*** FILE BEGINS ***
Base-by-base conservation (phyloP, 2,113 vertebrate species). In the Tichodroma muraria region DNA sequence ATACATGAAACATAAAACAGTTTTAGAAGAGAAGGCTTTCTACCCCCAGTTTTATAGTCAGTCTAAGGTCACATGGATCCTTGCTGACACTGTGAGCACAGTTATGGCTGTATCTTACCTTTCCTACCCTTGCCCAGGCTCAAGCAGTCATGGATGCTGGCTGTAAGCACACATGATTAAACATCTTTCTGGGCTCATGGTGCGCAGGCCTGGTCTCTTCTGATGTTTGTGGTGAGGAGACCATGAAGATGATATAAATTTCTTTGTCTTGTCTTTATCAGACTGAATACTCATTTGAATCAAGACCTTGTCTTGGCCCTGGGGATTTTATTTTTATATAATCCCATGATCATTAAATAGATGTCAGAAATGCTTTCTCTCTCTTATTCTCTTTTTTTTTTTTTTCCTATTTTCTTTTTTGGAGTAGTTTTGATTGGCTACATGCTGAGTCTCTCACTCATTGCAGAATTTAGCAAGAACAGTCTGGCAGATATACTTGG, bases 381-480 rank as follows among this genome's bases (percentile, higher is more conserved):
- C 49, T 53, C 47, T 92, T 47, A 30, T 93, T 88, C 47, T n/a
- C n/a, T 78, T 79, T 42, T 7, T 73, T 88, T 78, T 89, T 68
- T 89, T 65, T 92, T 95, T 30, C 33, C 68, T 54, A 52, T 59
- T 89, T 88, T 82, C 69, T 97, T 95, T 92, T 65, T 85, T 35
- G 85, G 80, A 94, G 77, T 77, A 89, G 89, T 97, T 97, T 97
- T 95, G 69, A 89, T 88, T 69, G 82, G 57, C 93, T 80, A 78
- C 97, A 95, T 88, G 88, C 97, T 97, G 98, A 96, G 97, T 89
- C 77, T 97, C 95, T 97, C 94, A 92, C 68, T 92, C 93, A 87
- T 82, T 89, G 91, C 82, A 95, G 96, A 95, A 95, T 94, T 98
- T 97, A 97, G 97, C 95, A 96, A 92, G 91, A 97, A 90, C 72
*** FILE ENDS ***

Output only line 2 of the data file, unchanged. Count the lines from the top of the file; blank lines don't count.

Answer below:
- C 49, T 53, C 47, T 92, T 47, A 30, T 93, T 88, C 47, T n/a